Michael Quigley emigrated from Inishowen after the Great Famine and worked as a labourer in America. He had a sound elementary education thanks to his attendance at national school before he left but he attended night classes in America and developed an interest in poetry. His poetry fuses a mixture of classical Celtic heroism and local mythology and he appears to have an extensive knowledge of both. Likewise, Druidism and Christianity are close allies. His topographical references are those of the exile, writing alone, unrecognised and exiled in a rented room amid the hustle and bustle of a foreign urban landscape – Foyle, Pollan, Drung, Trabreagy, Malin, Ballagh, Keenagh, Lagg graveyard, etc. Some of the tales were handed down by his mother before he emigrated. In 1870, he put pen to paper, working by candlelight “after the exhaustive labours of the day”, as he put it. He wrote an epic poem of almost 300 pages broken into cantos which rhymed abab. His rhyme is consistent and reflects his pronunciation. Writing three years after Michael Harkin produced his “Inishowen”, Quigley may have been influenced by the imagery and folklore of Harkin. For example, he refers to Dan Doherty, the Keenagh harpist, who was insulted when offered payment for playing the harp at a house party. He smashed his instrument on the floor and never played again. The poem also refers to John Harvey.
The epic has a modern appeal as it mentions many families still living in the Malin area, and he was related to some of them: Billy Boggs, Cresswell, MacLaughlin, Duncan, Campbell, Red Rory of Slieve Bawn, MacColgan of the Isle of Doagh, MacCallion of the Strand, Art-a-Friel, and Donald Roe McGonigle.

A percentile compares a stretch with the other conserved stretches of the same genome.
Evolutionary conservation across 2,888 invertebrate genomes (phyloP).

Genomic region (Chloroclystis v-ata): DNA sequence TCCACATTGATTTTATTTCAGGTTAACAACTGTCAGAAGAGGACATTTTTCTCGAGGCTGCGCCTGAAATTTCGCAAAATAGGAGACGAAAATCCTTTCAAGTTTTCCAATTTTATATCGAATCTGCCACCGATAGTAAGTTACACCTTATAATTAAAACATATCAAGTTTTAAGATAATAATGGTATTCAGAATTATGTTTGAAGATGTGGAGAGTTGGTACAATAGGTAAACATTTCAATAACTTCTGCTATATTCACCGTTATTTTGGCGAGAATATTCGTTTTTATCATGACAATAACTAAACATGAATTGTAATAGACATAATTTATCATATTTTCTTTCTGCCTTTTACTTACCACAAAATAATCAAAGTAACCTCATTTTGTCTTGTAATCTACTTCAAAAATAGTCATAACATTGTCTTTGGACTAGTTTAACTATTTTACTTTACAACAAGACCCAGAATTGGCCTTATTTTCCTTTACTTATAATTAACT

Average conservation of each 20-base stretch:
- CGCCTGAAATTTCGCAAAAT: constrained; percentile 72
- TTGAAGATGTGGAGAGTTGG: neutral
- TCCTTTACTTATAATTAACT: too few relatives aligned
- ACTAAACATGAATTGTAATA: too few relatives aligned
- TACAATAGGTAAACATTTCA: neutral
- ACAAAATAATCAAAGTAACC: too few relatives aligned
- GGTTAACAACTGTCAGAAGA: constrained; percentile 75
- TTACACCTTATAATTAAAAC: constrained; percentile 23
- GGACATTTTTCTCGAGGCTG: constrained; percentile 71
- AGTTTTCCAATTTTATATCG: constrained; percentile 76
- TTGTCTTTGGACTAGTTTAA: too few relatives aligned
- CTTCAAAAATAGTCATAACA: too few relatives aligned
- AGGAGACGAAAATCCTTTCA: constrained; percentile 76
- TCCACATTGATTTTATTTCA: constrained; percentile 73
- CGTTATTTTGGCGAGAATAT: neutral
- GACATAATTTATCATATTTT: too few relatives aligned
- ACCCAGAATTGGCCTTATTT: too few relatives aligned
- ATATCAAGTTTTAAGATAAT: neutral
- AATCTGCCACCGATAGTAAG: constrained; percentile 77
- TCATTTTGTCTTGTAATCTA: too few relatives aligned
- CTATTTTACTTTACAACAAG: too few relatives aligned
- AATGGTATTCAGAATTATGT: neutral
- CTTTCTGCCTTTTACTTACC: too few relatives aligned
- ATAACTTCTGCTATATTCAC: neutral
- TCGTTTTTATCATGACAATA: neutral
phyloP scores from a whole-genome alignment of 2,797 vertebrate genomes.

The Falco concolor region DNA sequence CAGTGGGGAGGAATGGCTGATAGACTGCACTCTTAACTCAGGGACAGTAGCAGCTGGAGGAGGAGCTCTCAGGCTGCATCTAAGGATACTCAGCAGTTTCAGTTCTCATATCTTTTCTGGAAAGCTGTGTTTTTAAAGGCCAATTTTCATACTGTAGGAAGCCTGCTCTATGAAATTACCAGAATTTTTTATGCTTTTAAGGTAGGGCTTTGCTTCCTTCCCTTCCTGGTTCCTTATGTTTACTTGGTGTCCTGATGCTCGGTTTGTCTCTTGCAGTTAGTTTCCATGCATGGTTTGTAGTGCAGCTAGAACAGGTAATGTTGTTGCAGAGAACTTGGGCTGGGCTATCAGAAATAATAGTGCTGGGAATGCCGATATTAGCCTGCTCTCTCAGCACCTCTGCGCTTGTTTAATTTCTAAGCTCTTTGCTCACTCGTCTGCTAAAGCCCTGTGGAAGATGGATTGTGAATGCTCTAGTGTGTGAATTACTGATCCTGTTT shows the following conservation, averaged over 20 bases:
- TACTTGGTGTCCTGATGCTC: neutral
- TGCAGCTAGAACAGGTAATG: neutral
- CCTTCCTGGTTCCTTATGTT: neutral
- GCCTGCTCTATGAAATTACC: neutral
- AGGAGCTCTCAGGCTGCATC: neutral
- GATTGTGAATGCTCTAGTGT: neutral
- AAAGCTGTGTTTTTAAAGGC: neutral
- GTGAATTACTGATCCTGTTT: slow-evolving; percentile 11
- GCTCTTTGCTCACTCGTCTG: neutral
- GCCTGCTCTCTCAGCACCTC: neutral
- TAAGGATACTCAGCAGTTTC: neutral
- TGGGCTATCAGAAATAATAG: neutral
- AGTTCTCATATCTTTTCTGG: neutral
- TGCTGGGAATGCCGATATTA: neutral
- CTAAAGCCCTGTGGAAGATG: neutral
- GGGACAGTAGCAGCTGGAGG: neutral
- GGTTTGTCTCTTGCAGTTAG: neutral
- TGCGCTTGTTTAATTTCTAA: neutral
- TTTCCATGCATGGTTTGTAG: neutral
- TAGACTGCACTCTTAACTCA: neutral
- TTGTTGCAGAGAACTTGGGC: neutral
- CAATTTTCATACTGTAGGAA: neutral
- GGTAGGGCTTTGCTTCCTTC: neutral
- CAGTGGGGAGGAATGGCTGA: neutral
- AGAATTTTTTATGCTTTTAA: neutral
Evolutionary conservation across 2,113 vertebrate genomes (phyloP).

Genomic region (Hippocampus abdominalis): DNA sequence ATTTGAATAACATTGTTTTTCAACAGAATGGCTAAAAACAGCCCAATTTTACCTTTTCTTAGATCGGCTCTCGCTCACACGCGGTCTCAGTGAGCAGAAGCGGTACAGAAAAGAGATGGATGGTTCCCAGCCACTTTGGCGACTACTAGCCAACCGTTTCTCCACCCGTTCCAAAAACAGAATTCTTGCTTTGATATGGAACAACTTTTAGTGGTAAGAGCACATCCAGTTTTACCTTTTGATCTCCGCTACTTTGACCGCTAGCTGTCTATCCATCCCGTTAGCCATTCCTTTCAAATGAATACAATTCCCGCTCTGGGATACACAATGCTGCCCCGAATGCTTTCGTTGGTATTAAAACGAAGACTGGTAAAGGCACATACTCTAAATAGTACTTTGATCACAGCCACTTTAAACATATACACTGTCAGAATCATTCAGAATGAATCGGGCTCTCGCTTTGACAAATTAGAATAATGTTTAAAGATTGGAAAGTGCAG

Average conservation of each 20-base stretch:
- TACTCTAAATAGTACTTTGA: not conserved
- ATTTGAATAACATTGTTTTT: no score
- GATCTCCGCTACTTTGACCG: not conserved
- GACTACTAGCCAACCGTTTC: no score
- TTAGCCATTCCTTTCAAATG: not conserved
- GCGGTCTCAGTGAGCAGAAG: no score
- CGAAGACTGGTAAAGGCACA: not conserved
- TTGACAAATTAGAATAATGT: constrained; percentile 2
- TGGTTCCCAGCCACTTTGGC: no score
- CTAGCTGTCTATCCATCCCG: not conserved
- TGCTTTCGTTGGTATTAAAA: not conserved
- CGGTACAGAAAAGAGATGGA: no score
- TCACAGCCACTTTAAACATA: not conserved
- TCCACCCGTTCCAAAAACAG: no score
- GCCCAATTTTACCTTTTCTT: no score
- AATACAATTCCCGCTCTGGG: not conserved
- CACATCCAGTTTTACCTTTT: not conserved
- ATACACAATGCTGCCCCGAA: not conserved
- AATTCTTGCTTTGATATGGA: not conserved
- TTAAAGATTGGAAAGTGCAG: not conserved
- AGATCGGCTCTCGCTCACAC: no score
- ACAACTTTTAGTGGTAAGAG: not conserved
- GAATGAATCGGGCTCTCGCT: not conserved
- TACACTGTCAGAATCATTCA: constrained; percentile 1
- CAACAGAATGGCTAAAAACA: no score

In one of his first cantos called “The Matron’s Story”, he describes a battle fought on the shores of Pollan Strand and Trabreagy. The focus of the battle is an attempt to lure a ship onto Pollan Strand:
For thro’ the country round spread horrid tales
Of this dread captain and his secret land;
How, when the vessel tossed, mid tempest gales,
With signal guns, alarmed the sleeping land.
False beacons blazed on Pollan’s beach of sand,
And Torches waved from Carrick’s castles old;
Inhuman hearts, foul midnight murder planned,
That stranded ship, the corpses grim and cold,
And the fierce wreckers near, the damning tale unfold.
The wreckers are attempting to lure the ship ashore in order to capture its cargo. They built beacons of fire as decoys and stood on top of Carrickabraghy Castle waving torches as if in welcome. In the battle that followed the captain was killed and the leader of the wreckers blew a whistle to bring the battle to an end. As a measure of penance, the chieftain at Carrickabraghy seeks repentance from a wandering friar:
Go, cried the aged chieftain, bring to me
The holy friar, who by Strabeggy’s shore,
Within his cell of stone, in sanctity
And solitude has passed seven years or more.
The friar issues a series of orders to the multitude but declines to name the new chief. This is the Friar’s curse – the obligations imposed on a community in reparation for their deeds. (The Friar’s Curse: a legend of Inishowen, Milwaukee, Evening Wisconsin Printing House, 1870).
I am unaware of Michael Quigley’s burial place but it may be in Milwaukee, USA and he deserves to be remembered for his memorable epic work. A plaque in Malin would also do him justice. He came from humble origins in Inishowen, worked hard but never returned home. Fortunately, a single copy of his poem was discovered in a Canadian library. Otherwise his poetry would have been lost. His achievement in writing this poetic work and having it published is something that required great personal commitment and sacrifice. Relatives still live in the Malin area. This short article is written to mark the official visit by President Higgins to Carrickabraghy Castle, Isle of Doagh in September 2014 and to acknowledge the work of a voluntary group in its restoration.
Sean Beattie- Please forward and share.